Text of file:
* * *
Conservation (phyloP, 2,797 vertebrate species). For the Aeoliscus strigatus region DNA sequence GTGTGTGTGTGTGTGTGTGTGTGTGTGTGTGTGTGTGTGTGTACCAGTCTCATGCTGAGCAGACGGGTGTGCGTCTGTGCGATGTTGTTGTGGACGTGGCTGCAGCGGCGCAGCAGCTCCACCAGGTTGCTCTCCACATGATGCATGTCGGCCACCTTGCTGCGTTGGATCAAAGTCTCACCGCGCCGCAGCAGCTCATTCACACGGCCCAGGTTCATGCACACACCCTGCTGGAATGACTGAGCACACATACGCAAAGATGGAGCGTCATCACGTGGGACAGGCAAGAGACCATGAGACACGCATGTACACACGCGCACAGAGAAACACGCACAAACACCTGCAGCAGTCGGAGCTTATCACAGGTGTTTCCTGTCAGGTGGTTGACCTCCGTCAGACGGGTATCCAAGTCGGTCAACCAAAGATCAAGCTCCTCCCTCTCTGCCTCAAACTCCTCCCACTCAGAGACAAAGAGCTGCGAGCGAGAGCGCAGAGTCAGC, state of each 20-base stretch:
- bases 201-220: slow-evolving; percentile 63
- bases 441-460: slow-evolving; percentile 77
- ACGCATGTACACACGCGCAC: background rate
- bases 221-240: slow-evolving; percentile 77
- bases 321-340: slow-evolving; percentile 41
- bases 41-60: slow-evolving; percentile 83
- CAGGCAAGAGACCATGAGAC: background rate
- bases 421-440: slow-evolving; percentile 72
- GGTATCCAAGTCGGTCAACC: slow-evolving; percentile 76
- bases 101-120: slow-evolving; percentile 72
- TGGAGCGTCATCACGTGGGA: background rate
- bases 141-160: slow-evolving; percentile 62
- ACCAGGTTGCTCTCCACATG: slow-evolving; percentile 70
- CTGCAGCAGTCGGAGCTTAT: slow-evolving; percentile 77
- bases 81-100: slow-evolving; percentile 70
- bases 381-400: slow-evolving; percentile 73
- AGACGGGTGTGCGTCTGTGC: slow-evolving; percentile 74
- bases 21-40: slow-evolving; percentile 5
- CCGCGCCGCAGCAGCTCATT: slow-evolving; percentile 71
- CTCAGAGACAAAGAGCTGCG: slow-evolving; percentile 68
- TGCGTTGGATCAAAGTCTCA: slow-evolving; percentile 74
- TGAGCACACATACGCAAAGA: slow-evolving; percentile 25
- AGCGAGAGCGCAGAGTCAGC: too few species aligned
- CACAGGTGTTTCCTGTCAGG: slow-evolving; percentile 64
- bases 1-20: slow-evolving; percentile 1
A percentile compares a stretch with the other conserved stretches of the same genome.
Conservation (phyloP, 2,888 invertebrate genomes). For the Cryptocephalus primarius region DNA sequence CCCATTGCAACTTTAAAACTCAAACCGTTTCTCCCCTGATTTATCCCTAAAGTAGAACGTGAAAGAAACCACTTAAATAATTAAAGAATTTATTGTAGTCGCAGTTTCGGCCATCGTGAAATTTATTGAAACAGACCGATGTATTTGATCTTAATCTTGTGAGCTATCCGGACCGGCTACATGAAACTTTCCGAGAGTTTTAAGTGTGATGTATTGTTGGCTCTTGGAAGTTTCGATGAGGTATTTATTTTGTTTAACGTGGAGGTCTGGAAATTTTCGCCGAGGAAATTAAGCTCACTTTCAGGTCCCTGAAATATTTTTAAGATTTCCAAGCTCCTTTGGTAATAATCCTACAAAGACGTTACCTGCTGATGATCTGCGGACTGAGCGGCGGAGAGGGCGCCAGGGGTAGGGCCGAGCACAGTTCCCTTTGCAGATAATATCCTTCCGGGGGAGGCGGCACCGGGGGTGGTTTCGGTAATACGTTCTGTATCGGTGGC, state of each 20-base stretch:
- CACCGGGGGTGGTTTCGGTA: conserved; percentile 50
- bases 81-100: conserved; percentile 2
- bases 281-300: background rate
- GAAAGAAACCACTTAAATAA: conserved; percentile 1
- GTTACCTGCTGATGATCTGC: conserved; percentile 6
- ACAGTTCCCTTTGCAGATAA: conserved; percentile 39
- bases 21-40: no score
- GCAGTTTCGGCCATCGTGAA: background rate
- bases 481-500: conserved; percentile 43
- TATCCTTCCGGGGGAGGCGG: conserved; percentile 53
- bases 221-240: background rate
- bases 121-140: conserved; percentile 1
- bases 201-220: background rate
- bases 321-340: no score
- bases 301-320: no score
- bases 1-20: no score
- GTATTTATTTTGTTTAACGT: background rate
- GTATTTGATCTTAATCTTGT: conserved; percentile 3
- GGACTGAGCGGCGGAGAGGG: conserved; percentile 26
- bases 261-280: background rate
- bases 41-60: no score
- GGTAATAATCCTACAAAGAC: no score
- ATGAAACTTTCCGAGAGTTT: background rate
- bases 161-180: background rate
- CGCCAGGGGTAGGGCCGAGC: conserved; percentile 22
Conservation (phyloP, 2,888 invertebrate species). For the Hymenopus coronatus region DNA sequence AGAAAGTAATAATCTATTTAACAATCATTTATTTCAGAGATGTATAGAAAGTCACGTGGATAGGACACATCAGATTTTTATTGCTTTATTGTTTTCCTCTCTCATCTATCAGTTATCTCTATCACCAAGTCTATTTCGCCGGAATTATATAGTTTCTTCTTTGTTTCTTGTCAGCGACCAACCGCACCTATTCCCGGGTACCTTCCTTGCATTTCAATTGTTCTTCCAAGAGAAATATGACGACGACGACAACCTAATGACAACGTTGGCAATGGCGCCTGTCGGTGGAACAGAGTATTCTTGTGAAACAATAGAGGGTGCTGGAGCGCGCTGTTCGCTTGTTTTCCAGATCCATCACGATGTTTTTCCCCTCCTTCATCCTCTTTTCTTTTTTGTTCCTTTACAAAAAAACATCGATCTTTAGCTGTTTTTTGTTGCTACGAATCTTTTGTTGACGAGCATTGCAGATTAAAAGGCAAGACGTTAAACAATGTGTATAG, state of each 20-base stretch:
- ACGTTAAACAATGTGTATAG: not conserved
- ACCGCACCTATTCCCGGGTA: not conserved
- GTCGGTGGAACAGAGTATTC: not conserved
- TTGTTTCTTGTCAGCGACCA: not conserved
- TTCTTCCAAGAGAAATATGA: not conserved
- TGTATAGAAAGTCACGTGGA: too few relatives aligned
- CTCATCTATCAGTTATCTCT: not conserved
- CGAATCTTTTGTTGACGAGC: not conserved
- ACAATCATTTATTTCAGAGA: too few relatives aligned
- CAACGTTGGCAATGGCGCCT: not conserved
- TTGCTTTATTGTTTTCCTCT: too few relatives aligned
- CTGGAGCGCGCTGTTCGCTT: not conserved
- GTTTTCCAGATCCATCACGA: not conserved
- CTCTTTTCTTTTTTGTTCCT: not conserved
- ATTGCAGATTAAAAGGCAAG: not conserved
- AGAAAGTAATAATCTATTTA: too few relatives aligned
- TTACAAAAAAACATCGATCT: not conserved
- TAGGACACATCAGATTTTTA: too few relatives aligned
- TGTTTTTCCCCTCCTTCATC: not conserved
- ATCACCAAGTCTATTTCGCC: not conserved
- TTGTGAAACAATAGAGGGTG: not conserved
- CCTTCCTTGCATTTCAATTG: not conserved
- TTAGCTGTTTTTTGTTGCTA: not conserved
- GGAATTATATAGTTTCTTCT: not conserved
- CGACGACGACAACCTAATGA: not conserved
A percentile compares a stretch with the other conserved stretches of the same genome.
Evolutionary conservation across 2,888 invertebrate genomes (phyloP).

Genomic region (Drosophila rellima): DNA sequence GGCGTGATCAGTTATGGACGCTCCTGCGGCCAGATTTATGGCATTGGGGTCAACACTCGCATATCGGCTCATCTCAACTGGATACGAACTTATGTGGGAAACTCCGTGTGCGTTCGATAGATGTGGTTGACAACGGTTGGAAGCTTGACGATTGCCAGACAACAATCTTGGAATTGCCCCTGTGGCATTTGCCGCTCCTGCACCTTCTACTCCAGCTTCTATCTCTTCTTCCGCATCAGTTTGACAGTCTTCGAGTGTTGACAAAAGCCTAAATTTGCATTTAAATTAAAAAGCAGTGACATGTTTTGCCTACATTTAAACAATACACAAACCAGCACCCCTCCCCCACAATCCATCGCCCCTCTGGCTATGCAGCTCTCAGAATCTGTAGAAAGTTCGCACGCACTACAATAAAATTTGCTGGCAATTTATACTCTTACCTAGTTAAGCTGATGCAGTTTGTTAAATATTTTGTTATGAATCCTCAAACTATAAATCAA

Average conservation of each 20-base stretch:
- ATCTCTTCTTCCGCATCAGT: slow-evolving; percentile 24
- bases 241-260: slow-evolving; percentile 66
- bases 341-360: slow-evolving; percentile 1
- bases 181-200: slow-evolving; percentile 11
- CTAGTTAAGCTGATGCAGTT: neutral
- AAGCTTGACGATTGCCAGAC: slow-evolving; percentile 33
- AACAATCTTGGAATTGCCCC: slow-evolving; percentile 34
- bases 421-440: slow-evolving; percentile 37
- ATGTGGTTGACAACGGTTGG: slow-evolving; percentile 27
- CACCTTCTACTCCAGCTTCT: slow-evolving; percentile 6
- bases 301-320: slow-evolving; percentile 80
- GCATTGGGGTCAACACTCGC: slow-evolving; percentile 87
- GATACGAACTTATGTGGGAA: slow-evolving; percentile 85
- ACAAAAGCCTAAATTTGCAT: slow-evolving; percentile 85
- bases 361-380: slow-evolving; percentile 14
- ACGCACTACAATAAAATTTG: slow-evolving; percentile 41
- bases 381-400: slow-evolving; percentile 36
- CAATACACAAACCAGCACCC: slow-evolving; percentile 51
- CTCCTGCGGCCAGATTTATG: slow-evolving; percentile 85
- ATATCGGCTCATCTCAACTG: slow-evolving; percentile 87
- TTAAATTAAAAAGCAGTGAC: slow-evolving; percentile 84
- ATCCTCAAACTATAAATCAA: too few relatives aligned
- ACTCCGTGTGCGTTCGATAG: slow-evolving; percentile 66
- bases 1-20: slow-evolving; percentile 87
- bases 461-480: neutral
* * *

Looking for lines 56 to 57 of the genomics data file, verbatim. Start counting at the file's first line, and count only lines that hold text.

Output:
- ACCGCACCTATTCCCGGGTA: not conserved
- GTCGGTGGAACAGAGTATTC: not conserved